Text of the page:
You were a Global Teacher Prize finalist last year – big congrats! It’s been stated on the GTP website that you would like to, in the long term, “lead greater sharing of what teachers and schools are currently doing to work effectively with stakeholders, including governments, students, and parents.” Can you see educational publishers being added to this list of stakeholders? What benefits could you see with all stakeholders better working together?
Thank you so much. It was an incredible opportunity and I’m thankful for everything that has come since as well including the opportunity to speak at the Education Publishing Awards.
I absolutely see educational publishers being a part of this as a crucial link in connecting curriculum and pedagogy. Stakeholders working together in publishing can ensure that resources reflect current approaches in Education and current scholarship in disciplinary understandings.
Professor Lee Schulman speaks about “what counts as knowledge in a field and how things become known” when speaking on signature pedagogies. I believe the power of publishing is in fostering empathy, and individual and collective belonging and wellbeing, as we promote the knowledge, skills and dispositions our students need.
To hear more from Yasodai, be sure to tune into the Educational Publishing Awards when they screen on 3 September. Bookmark this page to tune in!
As the 2020 EPAA awards celebration approaches, we are proud to announce two inspiring speakers who will be joining us on the night.
Tamil Sri Lankan–born teacher and leader Yasodai Selvakumaran teaches at Rooty Hill High School in Western Sydney. This culturally and linguistically diverse school, based in an area with socio-economic challenges, has been named one of Australia’s 40 most innovative schools in 2016 and 2017. In her short career, Yasodai has already garnered an array of accolades, including the 2014 Australian Council of Educational Leadership Mary Armstrong Award for Outstanding Young Educational Leader, a place on The Educator Australia’s 2017 Rising Stars list, and the Australian Teaching Fellowship for 2018.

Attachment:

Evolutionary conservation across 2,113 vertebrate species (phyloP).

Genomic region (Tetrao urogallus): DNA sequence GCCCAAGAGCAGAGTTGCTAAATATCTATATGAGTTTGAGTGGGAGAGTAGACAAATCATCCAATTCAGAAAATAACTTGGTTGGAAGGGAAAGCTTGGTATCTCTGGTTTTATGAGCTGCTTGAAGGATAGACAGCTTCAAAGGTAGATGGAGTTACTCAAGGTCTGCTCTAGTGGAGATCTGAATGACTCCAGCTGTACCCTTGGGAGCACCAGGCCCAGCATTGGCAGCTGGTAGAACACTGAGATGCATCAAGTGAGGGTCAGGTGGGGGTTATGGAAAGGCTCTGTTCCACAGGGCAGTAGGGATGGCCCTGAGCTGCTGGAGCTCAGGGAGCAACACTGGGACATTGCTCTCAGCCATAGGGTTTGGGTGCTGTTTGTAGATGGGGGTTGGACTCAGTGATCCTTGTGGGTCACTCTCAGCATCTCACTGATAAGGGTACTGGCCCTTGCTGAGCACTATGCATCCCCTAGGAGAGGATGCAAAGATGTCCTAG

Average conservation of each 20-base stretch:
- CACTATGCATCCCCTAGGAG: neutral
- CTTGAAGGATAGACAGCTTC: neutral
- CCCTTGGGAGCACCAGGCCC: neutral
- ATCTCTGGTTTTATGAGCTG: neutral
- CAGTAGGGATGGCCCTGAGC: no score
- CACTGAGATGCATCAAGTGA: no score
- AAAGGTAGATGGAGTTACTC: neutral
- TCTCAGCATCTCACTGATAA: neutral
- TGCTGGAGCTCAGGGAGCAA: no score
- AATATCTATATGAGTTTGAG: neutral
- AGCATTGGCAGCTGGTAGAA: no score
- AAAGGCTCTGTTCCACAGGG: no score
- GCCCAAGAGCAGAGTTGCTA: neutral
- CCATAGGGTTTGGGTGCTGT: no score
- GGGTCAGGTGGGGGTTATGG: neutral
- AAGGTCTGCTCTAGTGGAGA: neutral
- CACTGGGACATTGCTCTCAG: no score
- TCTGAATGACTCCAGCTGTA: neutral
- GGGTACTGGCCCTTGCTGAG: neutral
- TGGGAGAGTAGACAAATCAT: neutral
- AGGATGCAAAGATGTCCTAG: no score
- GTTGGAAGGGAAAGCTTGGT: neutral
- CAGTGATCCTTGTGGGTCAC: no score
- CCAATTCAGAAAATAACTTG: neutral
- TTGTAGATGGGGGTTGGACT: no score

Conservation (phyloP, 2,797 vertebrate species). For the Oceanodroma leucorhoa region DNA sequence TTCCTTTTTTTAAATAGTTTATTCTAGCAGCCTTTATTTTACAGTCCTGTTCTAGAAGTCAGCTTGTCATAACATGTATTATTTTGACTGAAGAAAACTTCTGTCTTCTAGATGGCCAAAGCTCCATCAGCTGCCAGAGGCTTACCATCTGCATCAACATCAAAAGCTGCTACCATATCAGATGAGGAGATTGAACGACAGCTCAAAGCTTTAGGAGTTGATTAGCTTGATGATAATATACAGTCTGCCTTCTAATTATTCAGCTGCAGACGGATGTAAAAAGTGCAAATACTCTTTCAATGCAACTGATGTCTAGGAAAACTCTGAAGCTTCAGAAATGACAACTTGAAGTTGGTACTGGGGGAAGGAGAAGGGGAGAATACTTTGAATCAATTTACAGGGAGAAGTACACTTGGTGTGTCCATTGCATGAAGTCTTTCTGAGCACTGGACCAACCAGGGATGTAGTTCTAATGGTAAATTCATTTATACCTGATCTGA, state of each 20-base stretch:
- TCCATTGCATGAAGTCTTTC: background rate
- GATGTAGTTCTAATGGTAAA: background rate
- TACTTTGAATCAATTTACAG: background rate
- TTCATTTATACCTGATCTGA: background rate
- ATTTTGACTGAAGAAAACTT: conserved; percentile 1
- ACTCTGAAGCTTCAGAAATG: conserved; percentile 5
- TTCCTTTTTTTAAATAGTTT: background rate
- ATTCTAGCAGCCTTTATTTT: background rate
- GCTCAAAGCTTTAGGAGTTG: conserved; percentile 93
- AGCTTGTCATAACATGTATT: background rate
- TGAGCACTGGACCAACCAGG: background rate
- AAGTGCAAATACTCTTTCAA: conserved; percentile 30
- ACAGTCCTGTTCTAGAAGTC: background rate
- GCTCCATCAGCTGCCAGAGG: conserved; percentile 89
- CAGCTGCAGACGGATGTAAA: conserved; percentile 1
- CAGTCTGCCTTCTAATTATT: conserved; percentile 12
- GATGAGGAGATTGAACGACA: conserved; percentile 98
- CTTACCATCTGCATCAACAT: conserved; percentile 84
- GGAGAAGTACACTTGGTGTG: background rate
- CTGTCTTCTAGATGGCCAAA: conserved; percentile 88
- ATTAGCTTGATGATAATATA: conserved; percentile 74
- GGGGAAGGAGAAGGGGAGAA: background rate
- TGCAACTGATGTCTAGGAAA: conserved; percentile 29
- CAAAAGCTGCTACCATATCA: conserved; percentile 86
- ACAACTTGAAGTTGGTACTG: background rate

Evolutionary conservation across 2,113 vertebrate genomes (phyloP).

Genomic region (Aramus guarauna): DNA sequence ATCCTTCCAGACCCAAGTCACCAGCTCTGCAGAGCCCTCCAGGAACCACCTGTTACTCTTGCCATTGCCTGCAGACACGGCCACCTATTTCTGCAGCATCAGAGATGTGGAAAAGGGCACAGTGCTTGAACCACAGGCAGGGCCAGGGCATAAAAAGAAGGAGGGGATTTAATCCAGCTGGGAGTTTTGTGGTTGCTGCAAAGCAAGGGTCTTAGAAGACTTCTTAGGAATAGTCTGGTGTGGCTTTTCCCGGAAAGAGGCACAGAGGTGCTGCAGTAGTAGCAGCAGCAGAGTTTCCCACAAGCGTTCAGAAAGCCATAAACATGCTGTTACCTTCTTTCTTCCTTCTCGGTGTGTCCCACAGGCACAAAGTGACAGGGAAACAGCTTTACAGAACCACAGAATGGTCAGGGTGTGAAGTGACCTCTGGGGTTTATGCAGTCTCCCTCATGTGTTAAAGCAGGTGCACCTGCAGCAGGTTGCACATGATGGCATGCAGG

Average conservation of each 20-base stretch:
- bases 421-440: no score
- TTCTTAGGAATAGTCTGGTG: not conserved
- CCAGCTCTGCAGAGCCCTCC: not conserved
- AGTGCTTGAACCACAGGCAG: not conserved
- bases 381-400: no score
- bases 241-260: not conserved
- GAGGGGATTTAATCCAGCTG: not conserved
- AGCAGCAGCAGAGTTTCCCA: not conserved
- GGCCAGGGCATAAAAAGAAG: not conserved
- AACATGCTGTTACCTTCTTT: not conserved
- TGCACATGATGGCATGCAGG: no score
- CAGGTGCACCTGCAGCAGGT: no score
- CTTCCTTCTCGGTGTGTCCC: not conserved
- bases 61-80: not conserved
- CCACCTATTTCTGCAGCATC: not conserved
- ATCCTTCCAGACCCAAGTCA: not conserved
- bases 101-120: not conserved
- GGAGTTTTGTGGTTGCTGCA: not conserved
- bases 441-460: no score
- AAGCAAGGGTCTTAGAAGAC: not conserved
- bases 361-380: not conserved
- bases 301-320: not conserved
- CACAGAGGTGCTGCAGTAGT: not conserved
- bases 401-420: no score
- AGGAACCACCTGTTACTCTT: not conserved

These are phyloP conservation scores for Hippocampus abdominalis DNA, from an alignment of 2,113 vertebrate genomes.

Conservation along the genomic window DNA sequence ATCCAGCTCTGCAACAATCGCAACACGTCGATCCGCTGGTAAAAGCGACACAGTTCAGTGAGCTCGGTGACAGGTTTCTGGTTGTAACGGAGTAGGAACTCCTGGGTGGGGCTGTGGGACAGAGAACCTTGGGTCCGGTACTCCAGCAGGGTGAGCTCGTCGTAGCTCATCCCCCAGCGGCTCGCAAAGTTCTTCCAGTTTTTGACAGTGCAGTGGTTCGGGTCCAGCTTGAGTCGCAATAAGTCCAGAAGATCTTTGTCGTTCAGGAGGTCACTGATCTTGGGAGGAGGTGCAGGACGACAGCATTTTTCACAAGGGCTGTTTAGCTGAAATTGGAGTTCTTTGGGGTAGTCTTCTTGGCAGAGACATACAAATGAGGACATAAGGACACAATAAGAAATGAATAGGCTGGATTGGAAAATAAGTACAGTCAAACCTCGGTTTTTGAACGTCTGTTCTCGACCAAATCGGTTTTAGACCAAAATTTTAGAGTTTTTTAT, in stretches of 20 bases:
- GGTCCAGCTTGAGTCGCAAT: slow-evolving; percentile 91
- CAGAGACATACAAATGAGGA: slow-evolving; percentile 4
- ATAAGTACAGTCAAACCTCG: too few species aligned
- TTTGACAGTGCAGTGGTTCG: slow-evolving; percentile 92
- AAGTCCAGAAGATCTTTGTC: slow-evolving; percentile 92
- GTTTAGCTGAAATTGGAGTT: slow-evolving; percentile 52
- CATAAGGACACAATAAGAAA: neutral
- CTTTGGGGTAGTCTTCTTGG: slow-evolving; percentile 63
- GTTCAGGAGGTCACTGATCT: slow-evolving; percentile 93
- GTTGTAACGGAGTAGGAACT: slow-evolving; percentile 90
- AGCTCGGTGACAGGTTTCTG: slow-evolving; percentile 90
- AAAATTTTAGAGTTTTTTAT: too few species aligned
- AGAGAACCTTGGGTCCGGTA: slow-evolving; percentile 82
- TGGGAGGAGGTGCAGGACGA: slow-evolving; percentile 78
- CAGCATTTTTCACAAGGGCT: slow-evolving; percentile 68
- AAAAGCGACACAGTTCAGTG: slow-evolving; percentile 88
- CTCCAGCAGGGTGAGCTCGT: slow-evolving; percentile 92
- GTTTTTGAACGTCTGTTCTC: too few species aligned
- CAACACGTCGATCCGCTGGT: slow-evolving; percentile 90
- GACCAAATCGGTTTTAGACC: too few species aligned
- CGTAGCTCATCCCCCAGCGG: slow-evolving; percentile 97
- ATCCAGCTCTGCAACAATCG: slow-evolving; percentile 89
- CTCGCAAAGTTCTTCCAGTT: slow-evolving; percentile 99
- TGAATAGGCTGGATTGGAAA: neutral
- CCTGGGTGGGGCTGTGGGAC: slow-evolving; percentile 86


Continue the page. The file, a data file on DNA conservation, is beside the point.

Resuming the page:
Jane Doyle is the K–2 Teaching and Learning Coordinator and Literacy Support teacher at Dominic College in Tasmania. Establishing a range of initiatives, such as a K–6 Japanese language program, the Mamma Margaret Kitchen Garden program, and a parent–teacher literacy and numeracy program, Jane has developed many resources and programs to support students and the school community. In 2018, she received the Pearson Award for Teacher of the Year, and she was also recognised at the Australian Scholarships Group National Excellence in Teaching Awards.
To hear from these innovative leaders in education, we invite you to join us for the 2020 Educational Publishing Awards, to be held online in a free digital event on Thursday 3 September, with thanks to our major sponsor The Copyright Agency.
Alex Wharton is one of two keynote speakers at this year’s Educational Publishing Awards. He is Head of Middle School at Carinya Christian School, Gunnedah. Prior to this current role which still includes significant classroom teaching, he has served as an English Teacher and Head Teacher of English for a combined total of 10 years. Alex has written extensively with regards to teaching and learning resources for subject English, and presented at local, state and national conferences for English Teachers. Alex is the Copyright Agency’s first Reading Australia Fellow for Teacher of English and Literacy. Alex aims to use this opportunity to share this unique professional learning opportunity with colleagues, knowing full well this experience will further transform his own daily teaching and leadership practices within the English classroom.
What first inspired you to embark on a career in education?
I was significantly impacted by the teachers I had in my senior years of high school. They modelled to me life-long learning, a passion for your craft, and love of subject. Being in education is a wonderful way to make a tangible difference to the lives of others around you.
Is that what keeps you there now you’ve had experience in the field?
Yes! Education is about bettering others. Everyday, we are still able to develop and model to others the power of education to change the world.
You’ve just been awarded the Reading Australia Fellow for Teaching and Literacy. Can you tell us a little bit about the project you will be embarking on and what led you to want to work in this area?
I am so honoured to have received the inaugural Reading Australia Fellowship for Teachers of English and Literacy. My Fellowship is titled The Missing Peace and it is a literary analysis of the Australian representation surrounding the First Nation and non-First Nation colonial experience. A consideration of the textual representations relating to the colonial experience, this Project aims to bring together narratives from a variety of different writers to significantly inform English teaching practice.
The Copyright Agency’s CEO Mr Adam Suckling has said, “Aboriginal and Torres Strait Islander Histories and Cultures is a cross curriculum priority (also known as the CCP) in Australian schools, but teachers are often scrambling to find great resources to bring these perspectives to life.”